Sharks- To swim or not to swim

by Matthew Norton

The ocean is full of animals who possess incredible strength and who are capable of feats of endurance that we couldn’t hope to match, not without the help of machines. Examples include the awesome punching power of mantis shrimp, the arduous migrations made by sperm whales and the exhausting patience of a saltwater crocodile as it lies in wait below the water’s surface. Though few creatures can match the sheer power and hunting prowess of the sharks. 

These three species are prime examples of a shark’s hunting prowess. 
Bull sharks Carcharhinus leucas (top left) have awesome biting power that can rival that of the great white shark.  Whitetip reef sharks Triaenodon obesus (top right) can squeeze themselves through tight gaps, ensuring there is no escape for their prey. Common sawsharks Pristiophorus cirratus (bottom) use their saw shaped snouts to dig out prey buried in sand and slash them before consumption.

But even these powerful fish don’t spend all their time eating and making little sharks. Like many animals, they too need their down time and have no interest in burning up their energy reserves without good reason. To that end, sharks generally have a light skeleton, made mostly of cartilage, and a large liver full of oils that are lighter than water. Both of these adaptations make it easier for sharks to stay above the seafloor and out of the deep sea (unless that’s where they belong). Their skin is also covered in tiny little teeth (dermal denticles) which makes the animal more streamlined and able to swim faster.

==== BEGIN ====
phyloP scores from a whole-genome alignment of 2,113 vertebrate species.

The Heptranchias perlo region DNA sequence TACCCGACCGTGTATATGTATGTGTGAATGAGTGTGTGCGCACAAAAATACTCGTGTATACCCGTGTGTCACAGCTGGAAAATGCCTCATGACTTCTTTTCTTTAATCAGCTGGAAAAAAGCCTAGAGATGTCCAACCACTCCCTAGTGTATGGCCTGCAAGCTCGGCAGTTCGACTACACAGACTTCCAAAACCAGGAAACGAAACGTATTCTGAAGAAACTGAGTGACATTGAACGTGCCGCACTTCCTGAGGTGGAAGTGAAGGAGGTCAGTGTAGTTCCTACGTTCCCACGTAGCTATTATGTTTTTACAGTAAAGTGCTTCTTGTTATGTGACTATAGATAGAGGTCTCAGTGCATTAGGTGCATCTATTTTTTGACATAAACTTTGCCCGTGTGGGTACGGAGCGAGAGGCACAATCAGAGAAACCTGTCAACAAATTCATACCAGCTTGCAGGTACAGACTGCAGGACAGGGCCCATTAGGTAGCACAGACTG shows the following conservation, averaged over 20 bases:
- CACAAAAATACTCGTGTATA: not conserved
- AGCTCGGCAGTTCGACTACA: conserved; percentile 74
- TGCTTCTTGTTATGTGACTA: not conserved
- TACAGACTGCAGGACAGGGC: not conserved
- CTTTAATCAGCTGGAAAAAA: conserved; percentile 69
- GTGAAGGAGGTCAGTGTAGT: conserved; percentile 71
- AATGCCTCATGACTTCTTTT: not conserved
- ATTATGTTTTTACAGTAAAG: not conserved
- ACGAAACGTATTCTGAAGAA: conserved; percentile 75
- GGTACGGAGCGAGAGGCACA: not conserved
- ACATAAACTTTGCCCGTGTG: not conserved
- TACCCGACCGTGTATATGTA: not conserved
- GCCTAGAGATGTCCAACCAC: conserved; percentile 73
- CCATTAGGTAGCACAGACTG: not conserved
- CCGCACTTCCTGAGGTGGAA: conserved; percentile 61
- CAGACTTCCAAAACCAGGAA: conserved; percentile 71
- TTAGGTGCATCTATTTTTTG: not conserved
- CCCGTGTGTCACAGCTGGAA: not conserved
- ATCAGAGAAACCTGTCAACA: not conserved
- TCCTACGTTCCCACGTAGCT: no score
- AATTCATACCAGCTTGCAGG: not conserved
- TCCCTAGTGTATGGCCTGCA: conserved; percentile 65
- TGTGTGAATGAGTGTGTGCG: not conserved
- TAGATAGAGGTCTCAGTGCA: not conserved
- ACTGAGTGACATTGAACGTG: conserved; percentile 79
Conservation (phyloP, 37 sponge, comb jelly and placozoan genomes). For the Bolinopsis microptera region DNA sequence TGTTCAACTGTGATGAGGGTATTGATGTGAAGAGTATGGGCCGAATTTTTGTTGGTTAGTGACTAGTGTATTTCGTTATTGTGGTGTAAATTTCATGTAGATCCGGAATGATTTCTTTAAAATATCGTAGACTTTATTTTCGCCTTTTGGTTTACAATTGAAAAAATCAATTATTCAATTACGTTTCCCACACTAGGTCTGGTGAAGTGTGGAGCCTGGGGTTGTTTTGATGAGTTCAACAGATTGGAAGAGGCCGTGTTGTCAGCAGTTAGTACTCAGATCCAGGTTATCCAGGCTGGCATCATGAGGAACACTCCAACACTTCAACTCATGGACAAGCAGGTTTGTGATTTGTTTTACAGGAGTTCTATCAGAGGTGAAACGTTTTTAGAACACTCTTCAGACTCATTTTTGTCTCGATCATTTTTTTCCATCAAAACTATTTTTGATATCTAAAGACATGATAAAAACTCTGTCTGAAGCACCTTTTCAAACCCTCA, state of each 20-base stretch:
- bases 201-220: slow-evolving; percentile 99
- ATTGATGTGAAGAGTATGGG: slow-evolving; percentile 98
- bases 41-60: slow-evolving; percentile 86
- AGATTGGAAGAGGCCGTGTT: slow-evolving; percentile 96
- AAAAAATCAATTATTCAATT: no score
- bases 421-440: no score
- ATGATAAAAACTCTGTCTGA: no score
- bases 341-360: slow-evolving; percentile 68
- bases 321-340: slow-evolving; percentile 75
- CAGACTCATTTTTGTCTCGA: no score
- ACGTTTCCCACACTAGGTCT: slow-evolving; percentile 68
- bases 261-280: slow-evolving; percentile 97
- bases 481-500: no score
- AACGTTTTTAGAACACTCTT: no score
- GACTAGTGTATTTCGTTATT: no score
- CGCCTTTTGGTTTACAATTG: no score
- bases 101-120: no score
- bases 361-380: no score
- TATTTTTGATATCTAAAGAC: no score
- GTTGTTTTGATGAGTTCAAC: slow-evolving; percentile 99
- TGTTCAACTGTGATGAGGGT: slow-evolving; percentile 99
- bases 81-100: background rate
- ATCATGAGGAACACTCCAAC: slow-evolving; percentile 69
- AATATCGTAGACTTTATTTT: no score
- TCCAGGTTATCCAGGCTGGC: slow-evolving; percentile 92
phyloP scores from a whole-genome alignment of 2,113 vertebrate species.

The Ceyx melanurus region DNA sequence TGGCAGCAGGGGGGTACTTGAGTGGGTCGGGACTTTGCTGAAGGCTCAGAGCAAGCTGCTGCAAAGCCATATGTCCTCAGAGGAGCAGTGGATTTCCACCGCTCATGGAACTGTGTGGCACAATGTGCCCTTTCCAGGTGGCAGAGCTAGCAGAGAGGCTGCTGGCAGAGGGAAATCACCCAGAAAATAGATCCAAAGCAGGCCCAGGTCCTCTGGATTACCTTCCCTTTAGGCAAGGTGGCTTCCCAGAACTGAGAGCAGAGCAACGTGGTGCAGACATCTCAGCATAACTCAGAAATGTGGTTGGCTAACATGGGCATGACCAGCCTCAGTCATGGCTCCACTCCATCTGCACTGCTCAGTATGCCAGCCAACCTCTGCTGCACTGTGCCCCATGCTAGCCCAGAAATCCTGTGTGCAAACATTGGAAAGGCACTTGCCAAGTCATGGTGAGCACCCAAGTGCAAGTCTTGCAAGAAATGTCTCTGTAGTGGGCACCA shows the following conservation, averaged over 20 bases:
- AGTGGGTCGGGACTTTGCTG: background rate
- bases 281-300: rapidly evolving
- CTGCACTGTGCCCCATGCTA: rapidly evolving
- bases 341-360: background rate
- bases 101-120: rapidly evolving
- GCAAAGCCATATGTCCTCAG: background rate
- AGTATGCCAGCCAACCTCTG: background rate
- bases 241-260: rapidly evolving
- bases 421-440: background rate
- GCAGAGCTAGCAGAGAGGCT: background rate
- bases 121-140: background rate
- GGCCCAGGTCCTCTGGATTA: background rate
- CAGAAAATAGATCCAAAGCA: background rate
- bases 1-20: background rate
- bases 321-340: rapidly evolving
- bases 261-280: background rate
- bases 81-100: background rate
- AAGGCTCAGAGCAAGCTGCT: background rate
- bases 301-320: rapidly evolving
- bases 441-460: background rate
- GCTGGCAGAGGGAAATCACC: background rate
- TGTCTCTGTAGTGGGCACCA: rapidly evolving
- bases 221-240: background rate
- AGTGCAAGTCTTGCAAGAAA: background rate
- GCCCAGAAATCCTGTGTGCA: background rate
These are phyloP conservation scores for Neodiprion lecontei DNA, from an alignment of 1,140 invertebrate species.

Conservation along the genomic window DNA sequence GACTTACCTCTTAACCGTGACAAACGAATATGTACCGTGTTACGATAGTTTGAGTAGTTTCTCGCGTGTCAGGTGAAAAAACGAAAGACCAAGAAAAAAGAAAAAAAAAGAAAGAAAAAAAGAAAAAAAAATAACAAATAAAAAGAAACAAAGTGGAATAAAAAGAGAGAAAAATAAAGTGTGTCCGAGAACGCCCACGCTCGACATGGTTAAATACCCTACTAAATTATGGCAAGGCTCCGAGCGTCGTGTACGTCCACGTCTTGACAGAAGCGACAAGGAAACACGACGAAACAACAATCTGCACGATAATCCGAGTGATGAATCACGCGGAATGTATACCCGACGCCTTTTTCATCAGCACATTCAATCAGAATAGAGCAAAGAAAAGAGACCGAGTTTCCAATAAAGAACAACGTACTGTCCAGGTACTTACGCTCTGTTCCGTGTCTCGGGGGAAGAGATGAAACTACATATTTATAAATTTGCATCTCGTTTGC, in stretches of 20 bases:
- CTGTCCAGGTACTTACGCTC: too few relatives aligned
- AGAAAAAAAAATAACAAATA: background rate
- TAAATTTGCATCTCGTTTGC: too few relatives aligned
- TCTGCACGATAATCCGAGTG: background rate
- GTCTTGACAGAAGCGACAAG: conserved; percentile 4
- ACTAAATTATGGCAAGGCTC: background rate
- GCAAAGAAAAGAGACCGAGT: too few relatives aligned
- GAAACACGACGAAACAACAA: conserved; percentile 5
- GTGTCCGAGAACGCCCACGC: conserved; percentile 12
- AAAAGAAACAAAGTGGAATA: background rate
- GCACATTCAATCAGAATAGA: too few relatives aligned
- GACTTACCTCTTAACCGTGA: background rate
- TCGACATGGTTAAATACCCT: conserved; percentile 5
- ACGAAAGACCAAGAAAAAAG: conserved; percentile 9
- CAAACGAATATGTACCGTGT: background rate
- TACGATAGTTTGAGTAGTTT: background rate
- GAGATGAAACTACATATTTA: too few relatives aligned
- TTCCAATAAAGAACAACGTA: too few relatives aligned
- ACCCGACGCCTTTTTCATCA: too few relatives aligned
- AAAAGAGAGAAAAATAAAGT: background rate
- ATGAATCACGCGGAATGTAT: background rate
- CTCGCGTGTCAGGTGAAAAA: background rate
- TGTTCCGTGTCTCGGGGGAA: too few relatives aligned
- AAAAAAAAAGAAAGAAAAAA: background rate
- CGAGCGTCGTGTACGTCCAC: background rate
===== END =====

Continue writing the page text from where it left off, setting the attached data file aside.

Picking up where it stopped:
The dermal denticles of a lemon shark Negaprion brevirostris as viewed under an electron microscope. These miniature teeth often makes the skin of a shark feel smooth if you rub your hand from head to tail, but very rough if you rub the other way.

Some sharks have gone even further in their evolution, fine tuning their biology so that they exert as little effort as possible. Sand tiger sharks (Carcharias taurus) are a great example, enhancing their buoyancy by swallowing air and holding it in their stomach. This trick allows them to hover in the water, barely moving until there is something good to eat, or they feel like stretching their fins a little. 

Sand tiger sharks are also incredibly slow at reproduction. This is due to cannibalism among the embryos until only two survivors are left, one in each uterus.  At least these surviving pups are well nourished when they eventually leave their mother.